[botswanapredatorforum] Re: [botswanapredatorforum]: Report on Setata Fence

  • From: "tau" <tau@xxxxxxxxxxx>
  • To: <botswanapredatorforum@xxxxxxxxxxxxx>
  • Date: Tue, 4 Mar 2008 00:09:31 +0200

Hi Tony
Availability of info is a big need that we do not always realise. Botswana
has far more information available than most countries. I attached a word
file with the summary for lions. It gives a clear indication of the type of
data, and where we did not have data, the assumptions we made to have an
The situation that Pete is describing in Tuli is a small, vulnerable
population with a high impact from PAC and hunting. Unlike Khutse,it is not
a corner bit of a larger population. Specific measures are needed here to
ensure the survival of this population. Unfortunately a trophy hunting ban
in Botswana will not contribute to solving the cross border hunting issue in
A concern I have is that Gareth Patterson introduced lions from east Africa
into the population, mixing gene pools. There is also the risk that he
introduced with these lions some of the east African strains of FIV that did
not occur in southern Africa. Some of the problem Tuli lions have been
relocated to the Central Kalahari.....


From: botswanapredatorforum-bounce@xxxxxxxxxxxxx
[mailto:botswanapredatorforum-bounce@xxxxxxxxxxxxx] On Behalf Of tony
Sent: Tuesday, February 26, 2008 2:13 PM
To: botswanapredatorforum@xxxxxxxxxxxxx
Subject: [botswanapredatorforum] Re: [botswanapredatorforum]: Report on
Setata Fence

Hi Christiaan
Good chatting to you yesterday
To clarify my comment on the forum:
I made the statement that the satus of the present lion population has been
To clarify.
At present, there are a lot of discussions and arguments going back and
forth, but nowhere, especially in the public forum are current large mammal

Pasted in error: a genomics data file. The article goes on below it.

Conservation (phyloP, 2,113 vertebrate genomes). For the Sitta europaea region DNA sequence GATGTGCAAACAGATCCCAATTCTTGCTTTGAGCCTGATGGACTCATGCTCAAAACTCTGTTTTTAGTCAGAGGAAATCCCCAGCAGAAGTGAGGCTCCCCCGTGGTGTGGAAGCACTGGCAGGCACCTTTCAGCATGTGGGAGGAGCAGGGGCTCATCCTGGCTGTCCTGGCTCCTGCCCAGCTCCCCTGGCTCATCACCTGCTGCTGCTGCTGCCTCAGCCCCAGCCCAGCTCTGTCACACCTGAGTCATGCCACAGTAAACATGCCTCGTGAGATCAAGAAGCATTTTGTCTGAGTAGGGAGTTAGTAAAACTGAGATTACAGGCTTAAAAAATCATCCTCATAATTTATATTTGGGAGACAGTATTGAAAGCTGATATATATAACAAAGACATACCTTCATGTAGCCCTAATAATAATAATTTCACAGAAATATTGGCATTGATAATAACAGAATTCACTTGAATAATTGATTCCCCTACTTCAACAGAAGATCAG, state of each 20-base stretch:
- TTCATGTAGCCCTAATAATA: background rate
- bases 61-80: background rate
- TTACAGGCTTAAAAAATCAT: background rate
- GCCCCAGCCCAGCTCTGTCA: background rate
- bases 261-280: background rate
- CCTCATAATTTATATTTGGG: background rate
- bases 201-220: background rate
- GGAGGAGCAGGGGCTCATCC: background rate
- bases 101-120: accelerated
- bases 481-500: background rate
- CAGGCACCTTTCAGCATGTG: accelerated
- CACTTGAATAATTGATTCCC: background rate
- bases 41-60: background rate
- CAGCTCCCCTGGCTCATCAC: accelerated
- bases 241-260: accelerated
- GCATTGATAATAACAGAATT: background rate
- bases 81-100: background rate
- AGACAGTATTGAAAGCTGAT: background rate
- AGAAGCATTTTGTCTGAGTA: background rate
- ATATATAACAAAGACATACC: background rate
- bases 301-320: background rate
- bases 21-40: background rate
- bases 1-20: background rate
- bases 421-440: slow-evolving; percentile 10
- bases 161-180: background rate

populations published or presented.

Before anything can be effectively conserved, whether it be a piece of land,
a species or an ecosystem, it needs to be quantified. At the meeting to
review current legislation pertaining to the Conservation on the 17th of
December last year, I brought up this point and no one could tell the
delegates how may lions are in this country!, not even a thumb suck! The
same applied to Lechwe and Impala!!
What is the present population?, what is the distribution of these animals?
and especially what are the trends of each group or pride and the population
as a whole? 
Until we have spot on figures from a credible source or sources, I believe
that only then will we be able to prioritise our discussions and actions
pertaining to the confronation with livestock farmers and the integrity of
the species.

tau <tau@xxxxxxxxxxx> wrote:

Dear Pete
I agree with what you are saying about hunting: I would also think that if a
hunter and his client sees a big male, and he has only 1 lion on quota, he
is going to take the best one he gets whether it is a pride male or not.
Now, taking 1 male out of a pride can possibly cause the coalition to be
vulnerable for a take-over, and this is a problem if your population is
already disrupted, like in your area. 
The DWNP lion hunt guidelines states one may not shoot a male that is with a
pride, which is interpreted that if the male is physically seen with a
pride, he may not be shot. I agree that it is impossible to know if a male
seen alone is a pride male or not, besides, if he is not a pride male now,
he can always still become one later. I, personally, feel that hunters
should know their area and their lion population well enough to recognise at
least the pride males that have small cubs or that are newly settled with a
pride. All concession holders are supposed to do monitoring in their areas
according to the management plans.
Just for interest, I received an email from Dr. Andy Loveridge at WILDCru,
Oxford, and who works in Hwange National Park: 
We still have a lion hunting ban around Hwange- and the population is
recovering nicely, after being hard hit by hunting 1999-2004. We will
probably reintroduce quotas in 2009 and hopefully also a rigorous monitoring
Kind regards

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